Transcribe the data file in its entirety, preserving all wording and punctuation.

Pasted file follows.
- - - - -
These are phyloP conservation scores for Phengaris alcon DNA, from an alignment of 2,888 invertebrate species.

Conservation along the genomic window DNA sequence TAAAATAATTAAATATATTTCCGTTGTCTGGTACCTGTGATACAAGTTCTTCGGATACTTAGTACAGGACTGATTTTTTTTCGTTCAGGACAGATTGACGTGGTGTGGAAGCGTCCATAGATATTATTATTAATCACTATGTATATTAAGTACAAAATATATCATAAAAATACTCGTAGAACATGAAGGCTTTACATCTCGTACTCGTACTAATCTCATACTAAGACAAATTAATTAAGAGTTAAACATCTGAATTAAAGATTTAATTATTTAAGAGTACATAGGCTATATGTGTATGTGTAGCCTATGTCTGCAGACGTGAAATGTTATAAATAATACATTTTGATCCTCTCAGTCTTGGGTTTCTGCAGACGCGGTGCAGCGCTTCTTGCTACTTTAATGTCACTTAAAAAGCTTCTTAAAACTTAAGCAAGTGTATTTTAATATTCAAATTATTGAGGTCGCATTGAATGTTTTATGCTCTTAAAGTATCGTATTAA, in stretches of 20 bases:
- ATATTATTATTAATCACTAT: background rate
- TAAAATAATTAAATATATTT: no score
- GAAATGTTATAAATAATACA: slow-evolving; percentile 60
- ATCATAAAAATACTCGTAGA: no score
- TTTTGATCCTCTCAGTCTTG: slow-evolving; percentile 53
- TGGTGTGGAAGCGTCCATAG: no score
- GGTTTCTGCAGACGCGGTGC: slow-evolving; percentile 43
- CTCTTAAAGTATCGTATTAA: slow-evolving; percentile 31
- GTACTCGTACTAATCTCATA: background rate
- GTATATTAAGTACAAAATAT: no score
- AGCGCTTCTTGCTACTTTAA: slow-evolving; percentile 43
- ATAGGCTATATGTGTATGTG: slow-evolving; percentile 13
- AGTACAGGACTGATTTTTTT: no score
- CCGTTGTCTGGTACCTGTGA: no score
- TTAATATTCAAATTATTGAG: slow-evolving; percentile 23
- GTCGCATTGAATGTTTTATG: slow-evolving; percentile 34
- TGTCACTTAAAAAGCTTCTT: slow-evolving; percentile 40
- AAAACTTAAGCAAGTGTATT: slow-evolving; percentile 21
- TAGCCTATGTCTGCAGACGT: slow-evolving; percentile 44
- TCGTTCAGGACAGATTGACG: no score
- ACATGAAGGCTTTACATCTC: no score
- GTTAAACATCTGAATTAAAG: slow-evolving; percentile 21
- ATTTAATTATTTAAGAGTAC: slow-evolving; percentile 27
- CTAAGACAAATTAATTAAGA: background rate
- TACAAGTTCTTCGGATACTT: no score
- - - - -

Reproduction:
These are phyloP conservation scores for Phengaris alcon DNA, from an alignment of 2,888 invertebrate species.

Conservation along the genomic window DNA sequence TAAAATAATTAAATATATTTCCGTTGTCTGGTACCTGTGATACAAGTTCTTCGGATACTTAGTACAGGACTGATTTTTTTTCGTTCAGGACAGATTGACGTGGTGTGGAAGCGTCCATAGATATTATTATTAATCACTATGTATATTAAGTACAAAATATATCATAAAAATACTCGTAGAACATGAAGGCTTTACATCTCGTACTCGTACTAATCTCATACTAAGACAAATTAATTAAGAGTTAAACATCTGAATTAAAGATTTAATTATTTAAGAGTACATAGGCTATATGTGTATGTGTAGCCTATGTCTGCAGACGTGAAATGTTATAAATAATACATTTTGATCCTCTCAGTCTTGGGTTTCTGCAGACGCGGTGCAGCGCTTCTTGCTACTTTAATGTCACTTAAAAAGCTTCTTAAAACTTAAGCAAGTGTATTTTAATATTCAAATTATTGAGGTCGCATTGAATGTTTTATGCTCTTAAAGTATCGTATTAA, in stretches of 20 bases:
- ATATTATTATTAATCACTAT: background rate
- TAAAATAATTAAATATATTT: no score
- GAAATGTTATAAATAATACA: slow-evolving; percentile 60
- ATCATAAAAATACTCGTAGA: no score
- TTTTGATCCTCTCAGTCTTG: slow-evolving; percentile 53
- TGGTGTGGAAGCGTCCATAG: no score
- GGTTTCTGCAGACGCGGTGC: slow-evolving; percentile 43
- CTCTTAAAGTATCGTATTAA: slow-evolving; percentile 31
- GTACTCGTACTAATCTCATA: background rate
- GTATATTAAGTACAAAATAT: no score
- AGCGCTTCTTGCTACTTTAA: slow-evolving; percentile 43
- ATAGGCTATATGTGTATGTG: slow-evolving; percentile 13
- AGTACAGGACTGATTTTTTT: no score
- CCGTTGTCTGGTACCTGTGA: no score
- TTAATATTCAAATTATTGAG: slow-evolving; percentile 23
- GTCGCATTGAATGTTTTATG: slow-evolving; percentile 34
- TGTCACTTAAAAAGCTTCTT: slow-evolving; percentile 40
- AAAACTTAAGCAAGTGTATT: slow-evolving; percentile 21
- TAGCCTATGTCTGCAGACGT: slow-evolving; percentile 44
- TCGTTCAGGACAGATTGACG: no score
- ACATGAAGGCTTTACATCTC: no score
- GTTAAACATCTGAATTAAAG: slow-evolving; percentile 21
- ATTTAATTATTTAAGAGTAC: slow-evolving; percentile 27
- CTAAGACAAATTAATTAAGA: background rate
- TACAAGTTCTTCGGATACTT: no score